Pages 636, Language: English
DOI: 10.11607/jomi.10232, PubMed ID (PMID): 37669524Pages 638, Language: English
Pages 640-642, Language: English
DOI: 10.11607/jomi.10478, PubMed ID (PMID): 37669527Pages 643-650, Language: English
One of the most important parts of any research project is the statistical analysis through which results are described and deemed significant or otherwise. Given this role of statistical analyses, it is imperative to understand what statistical tests are available and, most importantly, when they are appropriate. This is because choosing an improper statistical test can lead to inaccurate results and meaningless conclusions. We have written this data analysis guide to assist dental researchers with carrying out a proper analysis plan in consultation with a statistician. In this first part, we detail common types of outcome and predictor variables and include some common tests that can be used for each scenario. Using different simulated datasets, we also provide examples of common data visualization techniques and how a proper statistical test can be applied. We hope this guide provides some general background knowledge on common statistical techniques and allows for easier and more effective conversations with your statistician.
Keywords: statistical methods, data visualization, tutorial
DOI: 10.11607/jomi.10027, PubMed ID (PMID): 37669519Pages 651-666e, Language: English
Purpose: To study the effect of BMP-2 on the volumetric and histometric changes in peri-implant defect treatments in animal models.
Materials and Methods: An electronic search of four databases and a manual search of peer-reviewed journals for relevant articles were performed. Animal studies with data that compared the volumetric and/or histometric outcomes of peri-implant defect treatment with and without the use of BMP-2 were included. Meta-analyses were performed to analyze the weighted mean difference (WMD) and confidence interval (CI) for the recorded variables.
Results: After completing the search process, 21 randomized controlled trials were included. The results of the meta-analyses showed that the WMD of bone-to-implant contact (%BIC) with 4 to 8 weeks and 12 to 24 weeks of follow-up was 15.50% (95% CI = 3.28% to 27.72%, P = .01) and 16.17% (95% CI = 11.17% to 21.16%, P < .00001), respectively, favoring the BMP-2 group. The WMD for the percentage of defect fill with 4 to 8 weeks and 12 to 24 weeks of follow-up was 15.88% (95% CI = 3.90% to 27.86%, P = .009) and 10.48% (95% CI = 0.95% to 20.02%, P = .03), respectively, favoring the BMP-2 group. The WMD for the vertical bone gain with 8 to 16 weeks of follow-up was 1.63 mm (95% CI = 0.58 to 2.67 mm, P = .002), also favoring the BMP-2 group.
Conclusion: This review demonstrated that the use of BMP-2 in treating peri-implant defects showed better clinical and histometric outcomes than defects not treated with BMP-2 in animal models.
Keywords: growth substances, bone morphogenetic proteins, dental implants, peri-implantitis, systematic review, meta-analysis
DOI: 10.11607/jomi.10142, PubMed ID (PMID): 37669522Pages 667-680c, Language: English
Purpose: To assess the literature comparing histologic levels of osseointegration for titanium vs zirconia dental implants.
Materials and Methods: This systematic review was conducted following the PRISMA guidelines and was registered in PROSPERO (CRD42021236781). Electronic and manual searches were carried out through the PubMed/MEDLINE, PubMed Central, and Embase databases with a platform-specific search strategy combining controlled terms (MeSH and Emtree) and text words. The articles were selected by two independent investigators who evaluated the articles based on the criteria for eligibility.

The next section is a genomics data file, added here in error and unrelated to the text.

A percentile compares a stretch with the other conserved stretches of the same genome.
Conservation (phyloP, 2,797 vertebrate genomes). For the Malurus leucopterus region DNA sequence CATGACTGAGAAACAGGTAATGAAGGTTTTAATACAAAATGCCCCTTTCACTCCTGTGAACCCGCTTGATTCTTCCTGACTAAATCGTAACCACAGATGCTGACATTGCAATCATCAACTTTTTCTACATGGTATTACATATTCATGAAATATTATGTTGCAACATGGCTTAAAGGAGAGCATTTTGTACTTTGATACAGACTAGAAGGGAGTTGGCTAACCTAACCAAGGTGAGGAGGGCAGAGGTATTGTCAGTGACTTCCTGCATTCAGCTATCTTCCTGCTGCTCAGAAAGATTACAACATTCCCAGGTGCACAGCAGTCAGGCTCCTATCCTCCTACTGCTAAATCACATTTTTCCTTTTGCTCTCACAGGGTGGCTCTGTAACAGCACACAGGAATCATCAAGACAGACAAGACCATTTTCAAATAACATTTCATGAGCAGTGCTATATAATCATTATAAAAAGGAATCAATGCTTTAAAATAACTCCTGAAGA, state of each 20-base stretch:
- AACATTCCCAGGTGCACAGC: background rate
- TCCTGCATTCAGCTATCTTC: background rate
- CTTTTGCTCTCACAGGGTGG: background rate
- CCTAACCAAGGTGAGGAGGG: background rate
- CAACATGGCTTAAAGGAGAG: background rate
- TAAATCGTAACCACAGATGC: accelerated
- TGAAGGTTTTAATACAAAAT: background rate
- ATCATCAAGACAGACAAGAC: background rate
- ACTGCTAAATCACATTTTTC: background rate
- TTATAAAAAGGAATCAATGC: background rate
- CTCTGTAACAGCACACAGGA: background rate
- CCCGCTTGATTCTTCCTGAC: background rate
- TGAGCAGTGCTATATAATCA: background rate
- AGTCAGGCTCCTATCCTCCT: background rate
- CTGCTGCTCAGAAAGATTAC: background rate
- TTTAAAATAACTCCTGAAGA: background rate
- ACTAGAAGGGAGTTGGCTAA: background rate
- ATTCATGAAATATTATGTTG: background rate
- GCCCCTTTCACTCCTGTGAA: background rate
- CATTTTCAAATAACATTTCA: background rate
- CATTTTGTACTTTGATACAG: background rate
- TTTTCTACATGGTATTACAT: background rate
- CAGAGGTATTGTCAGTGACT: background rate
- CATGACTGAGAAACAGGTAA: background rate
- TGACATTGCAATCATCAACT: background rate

Results: A total of 17 articles were included. All were preclinical studies. The populations included dogs (27.55%), minipigs (14.28%), rats (14.28%), and rabbits (43.89%); and the implantation site varied among the mandible (36.82%), maxilla (9.04%), tibia (17.64%), skull (10.70%), and femur (25.80%). A total of 370 titanium (Ti) implants and 537 zirconia (Zr) implants were evaluated. The average osseointegration (% bone-to-implant contact) for Zr was 55.51% (17.6% to 89.09%), and for Ti was 58.50% (23.2% to 87.85%). There was no statistical difference between studies at the 2-month follow-up (P = .672), but this difference was significant at 1 and 3 months (P < .001).
Conclusions: Within the limitations of this review, Zr implants had a similar level of osseointegration compared to Ti implants. Nonetheless, because these findings are based on preclinical research, all data must be carefully examined.
Keywords: meta-analysis, histology, titanium, zirconia, osseointegration, dental implants
DOI: 10.11607/jomi.10048, PubMed ID (PMID): 37669518Pages 681-696k, Language: English
Purpose: To compare the risk of sinus membrane perforation (SMP) among lateral window sinus floor elevation (LSFE) and transcrestal sinus floor elevation (TSFE) techniques in prospective and retrospective studies for patients who underwent sinus augmentation for dental implant placement.
Materials and Methods: A database search was conducted to screen the literature published from January 1960 to August 2021. The associations between SMP and surgical techniques as well as other clinical factors were evaluated via network meta-analysis. The impact of SMP on vertical ridge gain and implant survival was also evaluated.
Results: Eighty-five studies with 5,551 SFE procedures were included. In LSFE techniques, using rotary burs showed the highest risk of SMP (surface under the cumulative ranking area [SUCRA] = 0.0745). In TSFE techniques, using reamers had the lowest risk of SMP (SUCRA = 0.9444). Increased SMP prevalence was significantly associated with reduced implant survival rate (odds ratio [OR] = 0.45 per 10% increase of SMP rate [95% credible interval (CreI): 0.21, 0.71], P < .001).